The top 5 percent of leading brands in customer experience perform disproportionately better than other ranked brands
A new report released today by KPMG International's Global Customer Center of Excellence reveals that brands that deliver the best customer experiences achieve 54 percent higher revenue growth than brands that are ranked poorly by consumers for their experiences. MAIF in France, Marriott in Mexico, Emirates in the UAE and Navy Federal Credit Union in the US were among the list of brands nominated by consumers as exemplars of customer experience in their national markets.
“Great customer experience significantly fuels growth and underpins strong performance,” said Julio Hernandez, Global Head of KPMG's Global Customer Center of Excellence. “Brands that know the most about their customers and use that insight to deliver truly exceptional customer experiences are outperforming those that do not. This isn't just about driving return business. It's also about making smart investments that reduce friction in the customer journey which not only improves the overall customer experience but also reduces costs - a winning combination.”
Based on a survey of almost 55,000 consumers across 14 markets, the report identifies which brands consumers ranked highest for customer experience excellence. Brands were ranked across The Six Pillars of Customer Experience Excellence to identify the leaders in each country: Personalization; Integrity; Expectations; Resolution; Time & Effort and Empathy. Approximately the top 5 percent of brands, in each market, broke away from the rest of the index.
“Companies are investing significant capital into digital and new technologies so they can deliver a more personalized experience than their competitors. Integrating new technologies into the customer journey is great, particularly if they reduce costs, remove friction and deliver value to the customer. But if the investments aren't focused on executing against targeted customer outcomes, they often come across as impersonal and inauthentic. It's a fine line,” notes Tim Knight, Managing Director at KPMG Nunwood.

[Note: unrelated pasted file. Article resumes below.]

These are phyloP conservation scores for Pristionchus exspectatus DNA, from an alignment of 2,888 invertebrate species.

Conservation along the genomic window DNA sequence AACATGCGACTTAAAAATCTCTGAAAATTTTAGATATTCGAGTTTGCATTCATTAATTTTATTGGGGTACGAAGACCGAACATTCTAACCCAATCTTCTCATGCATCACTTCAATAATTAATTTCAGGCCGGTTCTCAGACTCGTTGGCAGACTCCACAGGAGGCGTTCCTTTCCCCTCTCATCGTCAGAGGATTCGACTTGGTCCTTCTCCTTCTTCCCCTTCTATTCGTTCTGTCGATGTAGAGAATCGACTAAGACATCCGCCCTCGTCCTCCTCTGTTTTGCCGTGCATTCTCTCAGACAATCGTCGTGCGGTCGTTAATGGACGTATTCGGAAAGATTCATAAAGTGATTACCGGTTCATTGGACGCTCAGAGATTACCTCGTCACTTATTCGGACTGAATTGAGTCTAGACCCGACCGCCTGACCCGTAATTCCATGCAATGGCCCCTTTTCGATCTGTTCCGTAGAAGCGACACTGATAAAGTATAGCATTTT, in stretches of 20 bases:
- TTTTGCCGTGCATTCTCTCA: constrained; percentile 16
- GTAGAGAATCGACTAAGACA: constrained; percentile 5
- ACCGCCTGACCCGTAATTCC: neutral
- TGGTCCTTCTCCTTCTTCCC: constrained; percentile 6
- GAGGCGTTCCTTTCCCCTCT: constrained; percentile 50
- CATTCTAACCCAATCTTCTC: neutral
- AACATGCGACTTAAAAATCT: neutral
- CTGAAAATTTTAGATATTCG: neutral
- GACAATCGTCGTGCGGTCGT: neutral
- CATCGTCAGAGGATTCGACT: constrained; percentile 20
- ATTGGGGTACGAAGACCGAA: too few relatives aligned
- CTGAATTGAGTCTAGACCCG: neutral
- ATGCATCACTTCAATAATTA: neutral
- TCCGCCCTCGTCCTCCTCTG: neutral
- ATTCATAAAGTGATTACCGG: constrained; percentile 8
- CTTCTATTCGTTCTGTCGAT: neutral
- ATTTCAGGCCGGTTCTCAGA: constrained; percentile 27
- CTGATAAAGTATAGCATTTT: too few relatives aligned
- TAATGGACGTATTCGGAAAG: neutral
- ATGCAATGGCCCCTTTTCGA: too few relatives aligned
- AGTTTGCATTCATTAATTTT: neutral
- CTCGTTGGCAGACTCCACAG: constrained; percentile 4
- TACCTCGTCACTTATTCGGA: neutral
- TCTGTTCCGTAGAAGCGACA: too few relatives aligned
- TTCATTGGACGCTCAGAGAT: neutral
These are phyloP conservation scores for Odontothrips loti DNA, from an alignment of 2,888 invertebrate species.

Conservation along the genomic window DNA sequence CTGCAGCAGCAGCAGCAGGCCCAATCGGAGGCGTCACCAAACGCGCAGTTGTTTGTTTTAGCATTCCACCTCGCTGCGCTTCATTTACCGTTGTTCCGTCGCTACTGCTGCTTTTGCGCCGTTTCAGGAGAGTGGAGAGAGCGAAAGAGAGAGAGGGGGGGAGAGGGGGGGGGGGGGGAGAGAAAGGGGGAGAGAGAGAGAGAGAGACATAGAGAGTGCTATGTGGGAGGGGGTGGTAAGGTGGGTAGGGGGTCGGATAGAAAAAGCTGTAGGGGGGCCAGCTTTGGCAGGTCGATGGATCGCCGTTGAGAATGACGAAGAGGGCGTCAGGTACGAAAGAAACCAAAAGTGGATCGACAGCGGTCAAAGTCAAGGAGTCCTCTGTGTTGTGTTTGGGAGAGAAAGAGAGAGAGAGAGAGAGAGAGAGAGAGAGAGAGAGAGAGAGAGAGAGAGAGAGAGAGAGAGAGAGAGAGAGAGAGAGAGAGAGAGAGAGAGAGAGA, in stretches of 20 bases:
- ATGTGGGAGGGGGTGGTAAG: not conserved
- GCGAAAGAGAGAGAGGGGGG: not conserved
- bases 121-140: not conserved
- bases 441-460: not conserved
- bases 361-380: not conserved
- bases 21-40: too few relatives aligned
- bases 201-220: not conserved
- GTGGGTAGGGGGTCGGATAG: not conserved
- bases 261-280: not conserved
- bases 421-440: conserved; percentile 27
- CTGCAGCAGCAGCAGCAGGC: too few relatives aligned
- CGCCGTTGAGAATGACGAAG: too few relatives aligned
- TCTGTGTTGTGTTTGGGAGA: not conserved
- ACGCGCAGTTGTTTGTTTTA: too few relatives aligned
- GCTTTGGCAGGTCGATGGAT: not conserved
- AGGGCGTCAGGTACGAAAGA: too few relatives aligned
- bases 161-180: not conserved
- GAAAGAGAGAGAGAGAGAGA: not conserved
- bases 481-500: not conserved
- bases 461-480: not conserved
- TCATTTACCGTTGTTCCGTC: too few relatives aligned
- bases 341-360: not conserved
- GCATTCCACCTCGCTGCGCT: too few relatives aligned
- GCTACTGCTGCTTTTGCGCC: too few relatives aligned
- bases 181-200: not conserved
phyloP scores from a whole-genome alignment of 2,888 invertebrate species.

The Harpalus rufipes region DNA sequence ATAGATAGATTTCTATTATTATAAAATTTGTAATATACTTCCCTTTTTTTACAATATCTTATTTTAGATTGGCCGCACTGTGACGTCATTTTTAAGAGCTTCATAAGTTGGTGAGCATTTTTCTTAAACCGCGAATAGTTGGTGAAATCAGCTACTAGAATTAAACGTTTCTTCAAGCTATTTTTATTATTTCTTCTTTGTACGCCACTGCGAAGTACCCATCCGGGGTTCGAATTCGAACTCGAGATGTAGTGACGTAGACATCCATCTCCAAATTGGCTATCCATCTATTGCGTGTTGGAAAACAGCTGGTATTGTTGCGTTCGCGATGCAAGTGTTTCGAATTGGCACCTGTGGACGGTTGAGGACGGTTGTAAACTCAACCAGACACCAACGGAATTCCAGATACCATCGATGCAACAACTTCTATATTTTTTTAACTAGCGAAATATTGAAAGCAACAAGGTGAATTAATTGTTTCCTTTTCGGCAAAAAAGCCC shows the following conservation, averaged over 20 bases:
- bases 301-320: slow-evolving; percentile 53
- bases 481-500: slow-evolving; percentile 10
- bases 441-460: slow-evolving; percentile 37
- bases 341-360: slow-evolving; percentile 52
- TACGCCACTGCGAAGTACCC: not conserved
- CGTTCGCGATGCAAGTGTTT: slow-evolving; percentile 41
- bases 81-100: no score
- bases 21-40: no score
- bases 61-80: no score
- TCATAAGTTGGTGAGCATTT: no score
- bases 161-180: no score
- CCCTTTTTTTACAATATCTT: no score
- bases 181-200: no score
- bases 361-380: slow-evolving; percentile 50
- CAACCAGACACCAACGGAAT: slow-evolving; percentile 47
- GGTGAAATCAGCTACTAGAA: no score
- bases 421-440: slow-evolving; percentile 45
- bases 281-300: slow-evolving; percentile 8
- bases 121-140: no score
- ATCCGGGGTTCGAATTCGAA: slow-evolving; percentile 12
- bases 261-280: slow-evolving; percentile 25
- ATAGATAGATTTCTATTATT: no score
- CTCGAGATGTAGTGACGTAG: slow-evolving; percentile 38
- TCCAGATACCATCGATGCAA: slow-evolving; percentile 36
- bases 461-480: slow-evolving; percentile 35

The leading brands in each market were chosen by customers for their performance against The Six Pillars of Customer Experience.
“Brands are thinking about how they can move their customers onto the balance sheet,” added Hernandez. “Leading brands recognize the power of their customer base and are creating their customer franchise as an asset to be protected, invested in and nurtured. We are seeing investors incorporating customer experience into their valuation approach as a proxy for sustainability. It only makes sense for brands to start regarding their customers as assets, rather than simply as transactions.”
The Six Pillar model of Customer Experience Excellence was developed to provide a precise and practical definition of the kind of emotional outcome a successful experience needed to deliver. Based on nearly a decade of research and more than 2 million evaluations across multiple markets, the model represents the fundamental components of every great customer experience.
Conducted through an online survey and completed in Q4 2017, the research took in the views of almost 55,000 consumers in 14 different markets: Australia, China, Denmark, France, Italy, India, Luxembourg, Mexico, Netherlands, New Zealand, Norway, UAE, the United Kingdom and the United States. More than 1,400 brands were reviewed in total, resulting in almost 600,000 individual brand evaluations. The research was conducted on behalf of KPMG International by KPMG Nunwood's Customer Experience Excellence Center. Available local market data can be found on our website at kpmg.com/customerfirst.
KPMG is a global network of professional services firms providing Audit, Tax and Advisory services. We operate in 154 countries and territories and have 200,000 people working in member firms around the world. The independent member firms of the KPMG network are affiliated with KPMG International Cooperative (“KPMG International”), a Swiss entity. Each KPMG firm is a legally distinct and separate entity and describes itself as such.
Amy Greenshields, KPMG International
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